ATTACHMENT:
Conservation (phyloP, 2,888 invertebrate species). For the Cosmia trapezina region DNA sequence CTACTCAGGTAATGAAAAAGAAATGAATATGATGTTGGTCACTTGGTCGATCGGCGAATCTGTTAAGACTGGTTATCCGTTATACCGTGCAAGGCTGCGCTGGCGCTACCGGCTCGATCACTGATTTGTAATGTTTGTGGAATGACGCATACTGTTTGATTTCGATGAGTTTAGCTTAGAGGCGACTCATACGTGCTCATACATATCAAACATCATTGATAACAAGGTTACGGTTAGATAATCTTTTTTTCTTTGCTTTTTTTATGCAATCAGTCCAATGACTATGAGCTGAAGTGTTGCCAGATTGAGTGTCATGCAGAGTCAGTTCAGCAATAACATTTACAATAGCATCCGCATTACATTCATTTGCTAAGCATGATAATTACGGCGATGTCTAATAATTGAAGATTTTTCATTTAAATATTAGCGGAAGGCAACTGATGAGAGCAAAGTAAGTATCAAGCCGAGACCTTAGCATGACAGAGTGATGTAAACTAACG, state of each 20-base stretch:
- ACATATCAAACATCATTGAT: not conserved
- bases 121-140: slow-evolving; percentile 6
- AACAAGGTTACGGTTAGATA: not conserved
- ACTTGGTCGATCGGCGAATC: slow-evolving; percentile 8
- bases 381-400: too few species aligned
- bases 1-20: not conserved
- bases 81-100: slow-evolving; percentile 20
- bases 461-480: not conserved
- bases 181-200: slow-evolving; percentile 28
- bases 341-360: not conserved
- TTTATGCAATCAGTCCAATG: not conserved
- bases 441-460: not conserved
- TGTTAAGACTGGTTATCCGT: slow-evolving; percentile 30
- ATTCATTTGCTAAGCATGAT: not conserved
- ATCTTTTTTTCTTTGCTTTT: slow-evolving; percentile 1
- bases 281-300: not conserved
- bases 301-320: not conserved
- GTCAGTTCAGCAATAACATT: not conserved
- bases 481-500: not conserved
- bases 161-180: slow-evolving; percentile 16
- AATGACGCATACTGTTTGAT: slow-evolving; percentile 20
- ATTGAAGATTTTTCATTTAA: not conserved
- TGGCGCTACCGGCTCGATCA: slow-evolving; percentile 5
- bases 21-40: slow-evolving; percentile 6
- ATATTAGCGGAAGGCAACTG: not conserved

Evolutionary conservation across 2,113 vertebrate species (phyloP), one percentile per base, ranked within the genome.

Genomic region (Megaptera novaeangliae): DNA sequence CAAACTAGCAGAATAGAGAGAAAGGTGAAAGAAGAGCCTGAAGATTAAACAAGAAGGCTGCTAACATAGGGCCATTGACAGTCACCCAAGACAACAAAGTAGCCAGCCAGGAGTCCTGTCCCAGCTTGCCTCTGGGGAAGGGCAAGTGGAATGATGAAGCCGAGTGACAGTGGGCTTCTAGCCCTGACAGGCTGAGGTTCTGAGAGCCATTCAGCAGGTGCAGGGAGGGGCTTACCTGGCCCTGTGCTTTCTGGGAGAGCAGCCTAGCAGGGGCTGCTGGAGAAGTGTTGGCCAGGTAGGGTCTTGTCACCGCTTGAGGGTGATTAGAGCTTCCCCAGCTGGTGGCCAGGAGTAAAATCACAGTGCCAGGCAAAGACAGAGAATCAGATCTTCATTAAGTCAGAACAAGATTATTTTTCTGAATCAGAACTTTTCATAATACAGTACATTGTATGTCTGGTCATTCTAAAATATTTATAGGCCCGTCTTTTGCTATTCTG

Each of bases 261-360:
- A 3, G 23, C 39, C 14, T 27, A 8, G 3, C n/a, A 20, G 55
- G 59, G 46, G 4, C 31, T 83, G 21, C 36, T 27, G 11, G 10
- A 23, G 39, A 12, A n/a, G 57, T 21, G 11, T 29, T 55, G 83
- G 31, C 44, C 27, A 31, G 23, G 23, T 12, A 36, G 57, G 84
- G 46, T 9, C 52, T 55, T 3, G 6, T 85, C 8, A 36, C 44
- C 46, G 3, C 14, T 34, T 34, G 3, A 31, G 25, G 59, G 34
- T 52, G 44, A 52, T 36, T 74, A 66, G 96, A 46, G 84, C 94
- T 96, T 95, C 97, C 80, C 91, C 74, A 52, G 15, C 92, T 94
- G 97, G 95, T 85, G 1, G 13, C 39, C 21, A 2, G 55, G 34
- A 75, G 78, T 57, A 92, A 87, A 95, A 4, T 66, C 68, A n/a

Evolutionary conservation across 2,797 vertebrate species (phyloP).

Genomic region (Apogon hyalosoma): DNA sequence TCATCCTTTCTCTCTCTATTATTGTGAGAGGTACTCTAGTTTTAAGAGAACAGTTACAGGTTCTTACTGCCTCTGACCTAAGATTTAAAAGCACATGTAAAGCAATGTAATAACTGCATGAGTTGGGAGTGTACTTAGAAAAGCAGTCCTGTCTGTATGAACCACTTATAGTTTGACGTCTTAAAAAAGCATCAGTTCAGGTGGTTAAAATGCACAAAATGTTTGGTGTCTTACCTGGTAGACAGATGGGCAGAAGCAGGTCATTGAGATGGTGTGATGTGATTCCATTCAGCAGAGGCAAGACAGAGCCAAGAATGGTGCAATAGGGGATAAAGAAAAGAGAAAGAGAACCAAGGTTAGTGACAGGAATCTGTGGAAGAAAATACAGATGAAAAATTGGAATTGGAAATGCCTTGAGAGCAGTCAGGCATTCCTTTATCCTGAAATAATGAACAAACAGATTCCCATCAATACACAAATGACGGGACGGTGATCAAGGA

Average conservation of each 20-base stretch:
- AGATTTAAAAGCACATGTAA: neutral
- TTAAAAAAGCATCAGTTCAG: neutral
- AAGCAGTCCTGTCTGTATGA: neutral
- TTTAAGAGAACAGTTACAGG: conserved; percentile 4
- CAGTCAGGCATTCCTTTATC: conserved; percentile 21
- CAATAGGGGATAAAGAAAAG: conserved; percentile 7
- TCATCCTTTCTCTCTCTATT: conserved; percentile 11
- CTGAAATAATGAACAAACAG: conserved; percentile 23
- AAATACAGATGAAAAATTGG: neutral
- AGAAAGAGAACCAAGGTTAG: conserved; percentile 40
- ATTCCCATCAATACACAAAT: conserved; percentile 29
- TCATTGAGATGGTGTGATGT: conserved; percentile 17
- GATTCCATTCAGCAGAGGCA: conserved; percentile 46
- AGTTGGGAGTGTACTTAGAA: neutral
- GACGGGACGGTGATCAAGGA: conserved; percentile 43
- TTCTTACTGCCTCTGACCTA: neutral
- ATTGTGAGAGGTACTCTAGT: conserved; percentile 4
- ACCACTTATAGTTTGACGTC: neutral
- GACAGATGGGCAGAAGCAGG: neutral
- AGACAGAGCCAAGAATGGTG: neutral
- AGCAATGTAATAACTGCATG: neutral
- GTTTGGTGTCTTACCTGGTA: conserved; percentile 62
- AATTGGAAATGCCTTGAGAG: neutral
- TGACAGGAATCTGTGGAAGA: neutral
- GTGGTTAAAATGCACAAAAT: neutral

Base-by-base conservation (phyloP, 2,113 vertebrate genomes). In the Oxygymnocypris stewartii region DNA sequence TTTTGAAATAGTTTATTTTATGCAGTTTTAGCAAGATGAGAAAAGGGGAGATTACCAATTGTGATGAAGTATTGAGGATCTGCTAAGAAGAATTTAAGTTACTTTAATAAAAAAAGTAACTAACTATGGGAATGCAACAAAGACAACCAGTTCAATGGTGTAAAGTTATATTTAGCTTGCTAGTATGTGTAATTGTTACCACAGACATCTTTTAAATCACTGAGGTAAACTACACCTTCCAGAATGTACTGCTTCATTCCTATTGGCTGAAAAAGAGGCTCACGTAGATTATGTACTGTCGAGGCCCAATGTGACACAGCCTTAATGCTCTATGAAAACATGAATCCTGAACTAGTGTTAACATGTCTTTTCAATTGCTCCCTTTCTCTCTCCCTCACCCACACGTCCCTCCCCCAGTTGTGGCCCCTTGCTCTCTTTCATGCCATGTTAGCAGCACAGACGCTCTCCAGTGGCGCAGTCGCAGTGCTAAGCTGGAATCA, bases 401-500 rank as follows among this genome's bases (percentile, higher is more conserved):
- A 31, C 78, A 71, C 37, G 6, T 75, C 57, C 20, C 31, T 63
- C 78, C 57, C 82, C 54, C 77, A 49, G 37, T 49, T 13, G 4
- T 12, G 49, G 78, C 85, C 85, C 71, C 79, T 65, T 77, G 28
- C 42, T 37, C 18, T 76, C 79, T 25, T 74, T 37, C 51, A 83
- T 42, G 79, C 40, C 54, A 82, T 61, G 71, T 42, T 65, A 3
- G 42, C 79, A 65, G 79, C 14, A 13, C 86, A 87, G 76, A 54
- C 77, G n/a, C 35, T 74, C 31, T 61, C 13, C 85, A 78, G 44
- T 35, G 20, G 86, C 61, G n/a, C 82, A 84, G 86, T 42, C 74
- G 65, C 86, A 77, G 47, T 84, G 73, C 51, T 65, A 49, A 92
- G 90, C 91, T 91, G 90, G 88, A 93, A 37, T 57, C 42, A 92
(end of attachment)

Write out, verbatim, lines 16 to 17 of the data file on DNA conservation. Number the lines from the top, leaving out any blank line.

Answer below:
- ATCTTTTTTTCTTTGCTTTT: slow-evolving; percentile 1
- bases 281-300: not conserved